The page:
More Syrian mortar fire struck inside Turkey today. That's the sixth consecutive day that Syrian artillery shells have exploded across the border. The Turkish military, once again, responded with artillery fire back into northern Syria. There is a growing international chorus of calls for restraint as this cross-border fires continues, amid fears that Turkey could be dragged into the Syrian conflict. NPR's Peter Kenyon is following the story from Istanbul.
Originally published on Mon October 8, 2012 5:50 am
British researcher John Gurdon and Shinya Yamanaka of Japan have won this year's Nobel Prize in medicine or physiology. They won "for the discovery that mature cells can be reprogrammed to become pluripotent."
And today's last word in business is about a Washington, D.C. company stepping up to the plate for a PR pinch hit. LivingSocial is a daily discount website that competes with Groupon. It's based in Washington, D.C., and is offering a sweet deal to its hometown baseball fans.
You see, the Washington Nationals are in the Major League Baseball playoffs this year, but these games start and end late after public transit has closed. So in the past, pro sports organizations have paid deposits to keep the Metro system running overtime.
The ice covering the Arctic Ocean was at a record low, in keeping with a sharp warming trend in the far north. At the same time, the amount of the ocean around Antarctica covered by sea ice hit a record high. It's winter in Antarctica when it's summer in the Arctic. But why in a warming world is wintertime ice growing?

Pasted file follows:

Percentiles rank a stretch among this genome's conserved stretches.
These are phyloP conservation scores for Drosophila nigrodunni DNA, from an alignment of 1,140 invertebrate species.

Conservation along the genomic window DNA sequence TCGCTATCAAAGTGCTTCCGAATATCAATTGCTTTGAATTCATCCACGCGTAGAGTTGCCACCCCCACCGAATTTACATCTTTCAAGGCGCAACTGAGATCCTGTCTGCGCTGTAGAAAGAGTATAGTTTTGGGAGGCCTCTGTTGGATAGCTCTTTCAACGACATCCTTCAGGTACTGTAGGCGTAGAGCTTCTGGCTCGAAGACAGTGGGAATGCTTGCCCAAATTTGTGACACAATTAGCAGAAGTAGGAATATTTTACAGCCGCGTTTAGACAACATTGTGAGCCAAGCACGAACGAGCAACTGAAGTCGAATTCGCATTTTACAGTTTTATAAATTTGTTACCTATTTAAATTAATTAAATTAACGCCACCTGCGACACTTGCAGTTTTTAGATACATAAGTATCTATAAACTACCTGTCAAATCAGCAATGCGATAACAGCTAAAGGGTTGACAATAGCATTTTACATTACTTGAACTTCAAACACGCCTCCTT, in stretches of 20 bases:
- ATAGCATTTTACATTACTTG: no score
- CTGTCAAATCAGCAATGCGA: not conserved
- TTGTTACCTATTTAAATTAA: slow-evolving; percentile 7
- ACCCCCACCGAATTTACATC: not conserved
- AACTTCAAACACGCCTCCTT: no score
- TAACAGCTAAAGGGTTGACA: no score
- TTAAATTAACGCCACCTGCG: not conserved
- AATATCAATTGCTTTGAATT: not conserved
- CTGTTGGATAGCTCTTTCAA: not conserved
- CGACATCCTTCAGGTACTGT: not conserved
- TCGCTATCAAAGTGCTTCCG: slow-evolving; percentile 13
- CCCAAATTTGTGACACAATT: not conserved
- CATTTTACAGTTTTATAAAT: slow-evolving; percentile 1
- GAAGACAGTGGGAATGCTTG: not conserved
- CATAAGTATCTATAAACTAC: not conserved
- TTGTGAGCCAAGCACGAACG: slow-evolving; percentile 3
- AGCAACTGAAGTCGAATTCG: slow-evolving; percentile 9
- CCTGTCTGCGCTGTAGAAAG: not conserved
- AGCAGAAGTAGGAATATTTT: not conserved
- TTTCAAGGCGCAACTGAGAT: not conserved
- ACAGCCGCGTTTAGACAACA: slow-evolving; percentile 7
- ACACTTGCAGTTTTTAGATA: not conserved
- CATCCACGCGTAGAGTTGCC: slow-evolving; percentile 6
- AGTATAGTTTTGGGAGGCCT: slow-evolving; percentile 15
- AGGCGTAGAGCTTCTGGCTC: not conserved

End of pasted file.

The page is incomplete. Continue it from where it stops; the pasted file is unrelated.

Venezuelan President Hugo Chavez has beaten his most serious political challenge in years. He defeated a young former governor handily in Sunday's presidential election. With this victory, Chavez has another six years to consolidate his socialist system in the country with the world's largest oil reserves.
It was the toughest challenge to his rule that he'd received in years — a young, vigorous candidate whose election would have ended Chavez's self-proclaimed revolution.
OK. Let's review an exciting weekend of Major League Baseball playoffs. Two teams won single game playoffs to get into the full-blown playoff series that are now underway. The Yankees, Reds, Nationals and Tigers have all been winning. And if I did not just mention your team, that's because your team is now in a hole. NPR's Mike Pesca's here to help feel your pain.
Mike, good morning.
MIKE PESCA, BYLINE: In a hole, or out of it entirely.
Which brings us to our next story. As Americans try again to heat up the solar industry, let's get an update on the competition. We reported last week on the West Coast solar power company that is trying to succeed where companies like Solyndra famously failed. American companies have struggled because they've been undermined by cheap imports from China. So it is meaningful to note that China's solar power industry is a mess.
We're going to talk about that with Beijing-based economist Patrick Chovanec. Welcome back to the program.
Bruce Osterweil is a lucky man to live just a short walk from where San Francisco's Golden Gate meets the cold, rough waters of the Pacific Ocean. He is also a lucky man to have married his wife, Patricia Furlong, who has long provided the family's health insurance through her job at a small financial consulting firm.
But last month, Osterweil's wife turned 65 and decided to retire, and although she may walk away with a crystal bowl or a golden watch for all those years of service, she will also walk away from her company's generous health insurance benefits.